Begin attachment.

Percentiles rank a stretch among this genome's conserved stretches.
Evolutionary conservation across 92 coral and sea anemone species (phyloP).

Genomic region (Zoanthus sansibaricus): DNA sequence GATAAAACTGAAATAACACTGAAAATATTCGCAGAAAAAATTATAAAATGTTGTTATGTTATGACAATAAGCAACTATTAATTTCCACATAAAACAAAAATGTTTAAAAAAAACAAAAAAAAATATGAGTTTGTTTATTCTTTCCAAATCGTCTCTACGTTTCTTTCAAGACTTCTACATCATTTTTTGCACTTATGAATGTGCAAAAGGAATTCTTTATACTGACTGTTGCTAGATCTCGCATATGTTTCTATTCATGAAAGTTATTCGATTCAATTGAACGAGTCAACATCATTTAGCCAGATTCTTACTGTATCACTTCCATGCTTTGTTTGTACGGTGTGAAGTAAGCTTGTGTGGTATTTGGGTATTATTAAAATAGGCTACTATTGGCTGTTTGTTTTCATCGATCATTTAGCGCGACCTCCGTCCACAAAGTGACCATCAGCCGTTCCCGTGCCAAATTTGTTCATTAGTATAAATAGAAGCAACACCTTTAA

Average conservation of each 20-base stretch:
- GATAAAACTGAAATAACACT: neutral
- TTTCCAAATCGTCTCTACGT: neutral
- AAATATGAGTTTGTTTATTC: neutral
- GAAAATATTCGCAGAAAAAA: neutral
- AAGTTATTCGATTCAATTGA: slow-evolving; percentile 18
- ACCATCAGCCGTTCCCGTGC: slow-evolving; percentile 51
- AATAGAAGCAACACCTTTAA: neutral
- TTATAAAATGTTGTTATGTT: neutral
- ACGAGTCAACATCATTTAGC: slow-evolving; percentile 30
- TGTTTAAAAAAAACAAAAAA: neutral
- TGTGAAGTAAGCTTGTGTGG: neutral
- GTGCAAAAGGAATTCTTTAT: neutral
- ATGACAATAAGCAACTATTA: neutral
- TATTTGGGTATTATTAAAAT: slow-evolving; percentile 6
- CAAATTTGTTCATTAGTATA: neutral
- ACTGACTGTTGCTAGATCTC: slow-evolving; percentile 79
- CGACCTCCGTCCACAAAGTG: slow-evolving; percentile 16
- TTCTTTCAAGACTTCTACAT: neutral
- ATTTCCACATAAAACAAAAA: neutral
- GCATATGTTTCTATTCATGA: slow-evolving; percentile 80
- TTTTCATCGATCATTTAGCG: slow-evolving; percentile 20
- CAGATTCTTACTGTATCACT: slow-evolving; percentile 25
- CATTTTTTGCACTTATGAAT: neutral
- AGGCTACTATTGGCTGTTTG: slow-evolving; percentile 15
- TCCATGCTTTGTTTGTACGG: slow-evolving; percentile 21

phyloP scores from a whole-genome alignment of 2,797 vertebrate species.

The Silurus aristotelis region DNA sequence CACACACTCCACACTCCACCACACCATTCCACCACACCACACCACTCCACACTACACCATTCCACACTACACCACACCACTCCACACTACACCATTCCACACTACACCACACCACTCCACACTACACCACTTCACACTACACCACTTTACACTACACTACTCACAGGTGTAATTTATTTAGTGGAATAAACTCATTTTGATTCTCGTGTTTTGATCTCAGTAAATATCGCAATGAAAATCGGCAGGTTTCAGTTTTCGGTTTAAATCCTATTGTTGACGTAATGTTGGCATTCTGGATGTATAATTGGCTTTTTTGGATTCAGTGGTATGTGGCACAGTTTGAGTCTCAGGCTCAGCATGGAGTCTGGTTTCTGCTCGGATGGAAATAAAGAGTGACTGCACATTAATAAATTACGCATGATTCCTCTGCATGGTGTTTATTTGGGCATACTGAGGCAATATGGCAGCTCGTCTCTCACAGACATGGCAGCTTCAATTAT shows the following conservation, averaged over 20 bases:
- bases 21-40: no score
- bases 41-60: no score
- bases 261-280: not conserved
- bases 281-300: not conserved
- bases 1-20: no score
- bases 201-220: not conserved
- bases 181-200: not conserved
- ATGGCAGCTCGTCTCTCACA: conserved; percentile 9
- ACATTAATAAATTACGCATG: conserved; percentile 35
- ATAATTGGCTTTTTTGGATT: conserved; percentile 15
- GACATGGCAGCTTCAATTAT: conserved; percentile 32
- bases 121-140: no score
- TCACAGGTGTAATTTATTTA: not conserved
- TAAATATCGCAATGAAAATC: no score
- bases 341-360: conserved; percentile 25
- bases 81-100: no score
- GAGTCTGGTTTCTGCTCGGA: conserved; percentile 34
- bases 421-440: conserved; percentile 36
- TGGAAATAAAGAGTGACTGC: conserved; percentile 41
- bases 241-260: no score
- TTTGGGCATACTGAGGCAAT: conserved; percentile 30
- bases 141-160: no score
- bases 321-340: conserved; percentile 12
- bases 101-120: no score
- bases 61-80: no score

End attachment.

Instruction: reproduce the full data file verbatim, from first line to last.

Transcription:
Percentiles rank a stretch among this genome's conserved stretches.
Evolutionary conservation across 92 coral and sea anemone species (phyloP).

Genomic region (Zoanthus sansibaricus): DNA sequence GATAAAACTGAAATAACACTGAAAATATTCGCAGAAAAAATTATAAAATGTTGTTATGTTATGACAATAAGCAACTATTAATTTCCACATAAAACAAAAATGTTTAAAAAAAACAAAAAAAAATATGAGTTTGTTTATTCTTTCCAAATCGTCTCTACGTTTCTTTCAAGACTTCTACATCATTTTTTGCACTTATGAATGTGCAAAAGGAATTCTTTATACTGACTGTTGCTAGATCTCGCATATGTTTCTATTCATGAAAGTTATTCGATTCAATTGAACGAGTCAACATCATTTAGCCAGATTCTTACTGTATCACTTCCATGCTTTGTTTGTACGGTGTGAAGTAAGCTTGTGTGGTATTTGGGTATTATTAAAATAGGCTACTATTGGCTGTTTGTTTTCATCGATCATTTAGCGCGACCTCCGTCCACAAAGTGACCATCAGCCGTTCCCGTGCCAAATTTGTTCATTAGTATAAATAGAAGCAACACCTTTAA

Average conservation of each 20-base stretch:
- GATAAAACTGAAATAACACT: neutral
- TTTCCAAATCGTCTCTACGT: neutral
- AAATATGAGTTTGTTTATTC: neutral
- GAAAATATTCGCAGAAAAAA: neutral
- AAGTTATTCGATTCAATTGA: slow-evolving; percentile 18
- ACCATCAGCCGTTCCCGTGC: slow-evolving; percentile 51
- AATAGAAGCAACACCTTTAA: neutral
- TTATAAAATGTTGTTATGTT: neutral
- ACGAGTCAACATCATTTAGC: slow-evolving; percentile 30
- TGTTTAAAAAAAACAAAAAA: neutral
- TGTGAAGTAAGCTTGTGTGG: neutral
- GTGCAAAAGGAATTCTTTAT: neutral
- ATGACAATAAGCAACTATTA: neutral
- TATTTGGGTATTATTAAAAT: slow-evolving; percentile 6
- CAAATTTGTTCATTAGTATA: neutral
- ACTGACTGTTGCTAGATCTC: slow-evolving; percentile 79
- CGACCTCCGTCCACAAAGTG: slow-evolving; percentile 16
- TTCTTTCAAGACTTCTACAT: neutral
- ATTTCCACATAAAACAAAAA: neutral
- GCATATGTTTCTATTCATGA: slow-evolving; percentile 80
- TTTTCATCGATCATTTAGCG: slow-evolving; percentile 20
- CAGATTCTTACTGTATCACT: slow-evolving; percentile 25
- CATTTTTTGCACTTATGAAT: neutral
- AGGCTACTATTGGCTGTTTG: slow-evolving; percentile 15
- TCCATGCTTTGTTTGTACGG: slow-evolving; percentile 21

phyloP scores from a whole-genome alignment of 2,797 vertebrate species.

The Silurus aristotelis region DNA sequence CACACACTCCACACTCCACCACACCATTCCACCACACCACACCACTCCACACTACACCATTCCACACTACACCACACCACTCCACACTACACCATTCCACACTACACCACACCACTCCACACTACACCACTTCACACTACACCACTTTACACTACACTACTCACAGGTGTAATTTATTTAGTGGAATAAACTCATTTTGATTCTCGTGTTTTGATCTCAGTAAATATCGCAATGAAAATCGGCAGGTTTCAGTTTTCGGTTTAAATCCTATTGTTGACGTAATGTTGGCATTCTGGATGTATAATTGGCTTTTTTGGATTCAGTGGTATGTGGCACAGTTTGAGTCTCAGGCTCAGCATGGAGTCTGGTTTCTGCTCGGATGGAAATAAAGAGTGACTGCACATTAATAAATTACGCATGATTCCTCTGCATGGTGTTTATTTGGGCATACTGAGGCAATATGGCAGCTCGTCTCTCACAGACATGGCAGCTTCAATTAT shows the following conservation, averaged over 20 bases:
- bases 21-40: no score
- bases 41-60: no score
- bases 261-280: not conserved
- bases 281-300: not conserved
- bases 1-20: no score
- bases 201-220: not conserved
- bases 181-200: not conserved
- ATGGCAGCTCGTCTCTCACA: conserved; percentile 9
- ACATTAATAAATTACGCATG: conserved; percentile 35
- ATAATTGGCTTTTTTGGATT: conserved; percentile 15
- GACATGGCAGCTTCAATTAT: conserved; percentile 32
- bases 121-140: no score
- TCACAGGTGTAATTTATTTA: not conserved
- TAAATATCGCAATGAAAATC: no score
- bases 341-360: conserved; percentile 25
- bases 81-100: no score
- GAGTCTGGTTTCTGCTCGGA: conserved; percentile 34
- bases 421-440: conserved; percentile 36
- TGGAAATAAAGAGTGACTGC: conserved; percentile 41
- bases 241-260: no score
- TTTGGGCATACTGAGGCAAT: conserved; percentile 30
- bases 141-160: no score
- bases 321-340: conserved; percentile 12
- bases 101-120: no score
- bases 61-80: no score